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Time, Growth, and Fruitfulness
Tuesday of the Thirtieth Week in Ordinary Time
Then he said, “What is the kingdom of God like? To what can I compare it? It is like a mustard seed that a person took and planted in the garden. When it was fully grown, it became a large bush and ‘the birds of the sky dwelt in its branches.’” Again, he said, “To what shall I compare the kingdom of God? It is like yeast that a woman took and mixed in with three measures of wheat flour until the whole batch of dough was leavened.”
Opening Prayer: Lord, I believe in your goodness, I hope in your grace, and I love you for having loved me. Thank you for the gift of life. Help me have the humility to recognize that all good things come from you. Help me to be docile to your timing and to the spiritual process that is developing in my soul.
- The Kingdom of God: The Church started with a mustard seed—one person, Jesus Christ. He proclaimed the kingdom of God so that it began to grow, first with the Twelve Apostles, Mary, and the other holy women who followed Christ. Over time, it grew into an institution with a hierarchy, with dioceses and parishes. The kingdom of God takes time to grow. It is ever-developing. The same is true for each person who comes to know Christianity: Once the seed is planted, it needs time to develop in the individual’s heart until the full truth of the Gospel is embraced and the kingdom of God reigns in him or her.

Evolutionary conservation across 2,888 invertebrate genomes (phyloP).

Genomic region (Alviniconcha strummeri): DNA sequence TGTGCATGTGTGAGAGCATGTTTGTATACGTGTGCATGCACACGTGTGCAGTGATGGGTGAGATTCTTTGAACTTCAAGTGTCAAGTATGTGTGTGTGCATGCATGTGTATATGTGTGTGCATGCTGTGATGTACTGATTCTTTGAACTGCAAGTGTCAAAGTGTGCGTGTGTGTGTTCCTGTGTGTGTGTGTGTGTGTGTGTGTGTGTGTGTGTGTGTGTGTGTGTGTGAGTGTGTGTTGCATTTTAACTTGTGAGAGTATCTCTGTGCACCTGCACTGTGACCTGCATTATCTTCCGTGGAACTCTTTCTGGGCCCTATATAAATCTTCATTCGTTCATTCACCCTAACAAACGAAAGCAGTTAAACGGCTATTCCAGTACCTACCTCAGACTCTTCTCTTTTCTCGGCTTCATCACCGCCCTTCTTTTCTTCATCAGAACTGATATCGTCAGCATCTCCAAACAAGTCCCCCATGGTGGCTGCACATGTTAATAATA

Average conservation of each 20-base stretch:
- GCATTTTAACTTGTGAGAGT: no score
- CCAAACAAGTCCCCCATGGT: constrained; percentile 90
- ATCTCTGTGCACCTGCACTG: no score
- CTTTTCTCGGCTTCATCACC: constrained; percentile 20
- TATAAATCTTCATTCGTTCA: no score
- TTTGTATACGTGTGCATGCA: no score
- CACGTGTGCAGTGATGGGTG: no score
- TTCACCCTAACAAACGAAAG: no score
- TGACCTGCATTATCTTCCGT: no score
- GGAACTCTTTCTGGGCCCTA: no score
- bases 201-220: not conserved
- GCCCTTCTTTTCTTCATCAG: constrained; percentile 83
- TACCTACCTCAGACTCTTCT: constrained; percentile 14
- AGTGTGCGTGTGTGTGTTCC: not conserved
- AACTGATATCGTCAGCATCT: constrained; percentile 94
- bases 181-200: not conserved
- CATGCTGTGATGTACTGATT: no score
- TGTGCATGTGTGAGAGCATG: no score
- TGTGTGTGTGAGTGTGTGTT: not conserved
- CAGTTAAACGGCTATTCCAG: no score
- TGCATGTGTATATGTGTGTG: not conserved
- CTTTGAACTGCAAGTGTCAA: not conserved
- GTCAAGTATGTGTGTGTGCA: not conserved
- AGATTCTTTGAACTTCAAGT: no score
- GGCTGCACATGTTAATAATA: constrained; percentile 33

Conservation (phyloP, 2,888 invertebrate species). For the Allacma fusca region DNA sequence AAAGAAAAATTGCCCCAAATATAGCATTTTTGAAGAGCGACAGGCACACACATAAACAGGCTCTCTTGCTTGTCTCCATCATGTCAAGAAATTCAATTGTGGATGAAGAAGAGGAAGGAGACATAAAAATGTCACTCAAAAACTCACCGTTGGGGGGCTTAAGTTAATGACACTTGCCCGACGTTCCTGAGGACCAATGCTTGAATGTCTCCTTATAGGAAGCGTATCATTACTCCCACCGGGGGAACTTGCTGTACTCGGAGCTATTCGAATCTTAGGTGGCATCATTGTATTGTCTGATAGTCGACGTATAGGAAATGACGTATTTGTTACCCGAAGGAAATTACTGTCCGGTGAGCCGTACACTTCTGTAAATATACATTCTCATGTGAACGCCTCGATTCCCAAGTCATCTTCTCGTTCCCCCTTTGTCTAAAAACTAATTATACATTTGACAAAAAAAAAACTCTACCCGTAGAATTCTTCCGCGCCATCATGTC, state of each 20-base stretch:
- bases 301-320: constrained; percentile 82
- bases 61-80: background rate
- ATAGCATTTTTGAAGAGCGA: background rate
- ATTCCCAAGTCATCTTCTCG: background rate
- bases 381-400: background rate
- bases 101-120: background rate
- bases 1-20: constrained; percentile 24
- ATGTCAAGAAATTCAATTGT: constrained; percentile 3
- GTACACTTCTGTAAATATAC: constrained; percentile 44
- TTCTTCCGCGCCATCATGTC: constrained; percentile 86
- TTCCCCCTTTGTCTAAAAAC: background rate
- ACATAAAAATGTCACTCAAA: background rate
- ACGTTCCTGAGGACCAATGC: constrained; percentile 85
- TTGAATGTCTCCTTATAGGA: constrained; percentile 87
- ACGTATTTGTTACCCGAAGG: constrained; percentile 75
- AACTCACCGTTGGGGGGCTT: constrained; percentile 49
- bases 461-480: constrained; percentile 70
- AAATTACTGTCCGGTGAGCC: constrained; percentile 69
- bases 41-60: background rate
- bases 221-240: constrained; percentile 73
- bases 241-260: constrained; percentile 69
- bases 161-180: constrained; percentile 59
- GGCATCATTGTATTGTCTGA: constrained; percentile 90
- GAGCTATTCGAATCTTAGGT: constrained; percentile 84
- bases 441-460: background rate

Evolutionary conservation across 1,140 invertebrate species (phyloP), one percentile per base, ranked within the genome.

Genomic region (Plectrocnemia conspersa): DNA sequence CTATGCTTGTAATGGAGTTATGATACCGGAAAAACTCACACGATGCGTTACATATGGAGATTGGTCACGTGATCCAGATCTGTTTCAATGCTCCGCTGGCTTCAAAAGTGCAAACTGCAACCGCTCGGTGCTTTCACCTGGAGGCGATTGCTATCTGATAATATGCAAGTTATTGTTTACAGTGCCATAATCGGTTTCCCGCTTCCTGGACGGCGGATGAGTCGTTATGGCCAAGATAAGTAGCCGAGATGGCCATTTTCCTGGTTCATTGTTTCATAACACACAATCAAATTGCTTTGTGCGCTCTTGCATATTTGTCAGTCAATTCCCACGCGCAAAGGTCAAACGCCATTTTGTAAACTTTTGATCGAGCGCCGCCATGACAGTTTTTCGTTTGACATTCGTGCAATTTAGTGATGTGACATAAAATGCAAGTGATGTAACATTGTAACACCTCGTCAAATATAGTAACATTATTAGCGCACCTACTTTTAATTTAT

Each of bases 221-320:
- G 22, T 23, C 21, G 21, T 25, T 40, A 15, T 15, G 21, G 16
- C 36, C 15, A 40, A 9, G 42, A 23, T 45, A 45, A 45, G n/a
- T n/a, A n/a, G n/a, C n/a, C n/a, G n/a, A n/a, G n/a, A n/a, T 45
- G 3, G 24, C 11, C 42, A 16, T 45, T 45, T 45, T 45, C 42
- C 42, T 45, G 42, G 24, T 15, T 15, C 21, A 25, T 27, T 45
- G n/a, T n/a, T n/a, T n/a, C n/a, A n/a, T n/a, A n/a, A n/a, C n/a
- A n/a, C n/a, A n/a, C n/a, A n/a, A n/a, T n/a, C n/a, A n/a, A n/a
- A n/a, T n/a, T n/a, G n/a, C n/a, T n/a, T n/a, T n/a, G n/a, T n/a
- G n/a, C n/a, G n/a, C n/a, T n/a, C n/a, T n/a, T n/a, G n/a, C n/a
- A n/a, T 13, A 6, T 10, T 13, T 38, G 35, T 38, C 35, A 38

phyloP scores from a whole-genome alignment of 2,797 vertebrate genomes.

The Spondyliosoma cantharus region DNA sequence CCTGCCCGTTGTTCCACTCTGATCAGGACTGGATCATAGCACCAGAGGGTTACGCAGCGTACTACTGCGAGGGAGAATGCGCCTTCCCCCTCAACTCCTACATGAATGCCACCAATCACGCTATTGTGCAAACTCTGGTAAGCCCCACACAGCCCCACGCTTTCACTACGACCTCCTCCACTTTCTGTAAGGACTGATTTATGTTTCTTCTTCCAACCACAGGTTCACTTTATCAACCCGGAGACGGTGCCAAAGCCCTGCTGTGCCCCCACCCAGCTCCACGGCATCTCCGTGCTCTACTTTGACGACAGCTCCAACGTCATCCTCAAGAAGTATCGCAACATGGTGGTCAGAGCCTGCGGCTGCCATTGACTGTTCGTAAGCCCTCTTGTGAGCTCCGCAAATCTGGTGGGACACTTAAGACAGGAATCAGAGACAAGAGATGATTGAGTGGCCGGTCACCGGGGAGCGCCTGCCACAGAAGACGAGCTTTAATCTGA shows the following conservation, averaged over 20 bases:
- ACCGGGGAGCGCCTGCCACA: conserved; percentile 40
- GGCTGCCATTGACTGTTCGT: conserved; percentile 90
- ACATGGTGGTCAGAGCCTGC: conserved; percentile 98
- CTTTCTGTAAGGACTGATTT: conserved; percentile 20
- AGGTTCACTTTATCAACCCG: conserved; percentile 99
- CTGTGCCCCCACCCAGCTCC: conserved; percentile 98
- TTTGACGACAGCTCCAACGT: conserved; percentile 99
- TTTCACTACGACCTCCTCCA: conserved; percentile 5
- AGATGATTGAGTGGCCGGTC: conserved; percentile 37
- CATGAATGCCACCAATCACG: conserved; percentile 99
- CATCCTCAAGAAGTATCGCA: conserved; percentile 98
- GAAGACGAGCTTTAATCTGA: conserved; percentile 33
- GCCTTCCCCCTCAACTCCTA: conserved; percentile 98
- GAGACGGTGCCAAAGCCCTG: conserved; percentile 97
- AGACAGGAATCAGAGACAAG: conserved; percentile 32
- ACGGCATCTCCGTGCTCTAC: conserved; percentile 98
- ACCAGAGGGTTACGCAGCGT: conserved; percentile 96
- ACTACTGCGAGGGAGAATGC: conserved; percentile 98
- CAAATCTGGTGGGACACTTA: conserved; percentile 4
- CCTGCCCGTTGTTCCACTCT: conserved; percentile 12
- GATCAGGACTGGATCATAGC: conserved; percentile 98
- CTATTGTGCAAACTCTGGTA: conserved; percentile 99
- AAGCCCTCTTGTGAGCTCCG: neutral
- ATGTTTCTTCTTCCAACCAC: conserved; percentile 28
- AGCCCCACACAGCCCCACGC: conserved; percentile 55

- Spiritual Growth: Our own maturation in faith and virtue is similar to the process of the mustard seed. We go through stages, forming our minds and hearts and conforming them to the mind and heart of Christ. Gradually habits of virtue develop and the exercise of the theological virtues deepens. We become strong, rooting ourselves in faith even amidst difficult circumstances. Sometimes we’d like to run ahead, but we grow in holiness at the pace of the Holy Spirit. “The wind blows where it wills, and you can hear the sound it makes, but you do not know where it comes from or where it goes; so it is with everyone who is born of the Spirit”(John 3:8).
- Shade and Nourishment: Today’s Gospel passage points out that when the mustard seed became a large bush, birds came to dwell in its branches, receiving shade and refreshment. The large bush was life-giving. Just as human beings go through a process of maturation before becoming parents, so too our spiritual life develops gradually to the point that it becomes life-giving. All true love brings forth new life. Being in love with God and living a life in communion with him generates spiritual motherhood and fatherhood. Others can find refreshment in “our branches.” “I am the vine; you are the branches. If you remain in me and I in you, you will bear much fruit; apart from me you can do nothing” (John 15:5).
Conversing with Christ: Dear Lord, grant me the grace to become a refuge for souls who seek your love. I want to remain in you, to live in communion with you, and to bear fruit for the kingdom of God.
Resolution: Lord, today by your grace I will visit an adoration chapel to root myself in your presence in my life.
For Further Reflection: The podcast on Discerning Hearts entitled Dr. Mitchell A. Kalpakgian—The Virtues We Need Again on Inside the Pages with Kris McGregoron expounds on the building blocks we need to grow in the spiritual life.
Written by Renee Pomarico.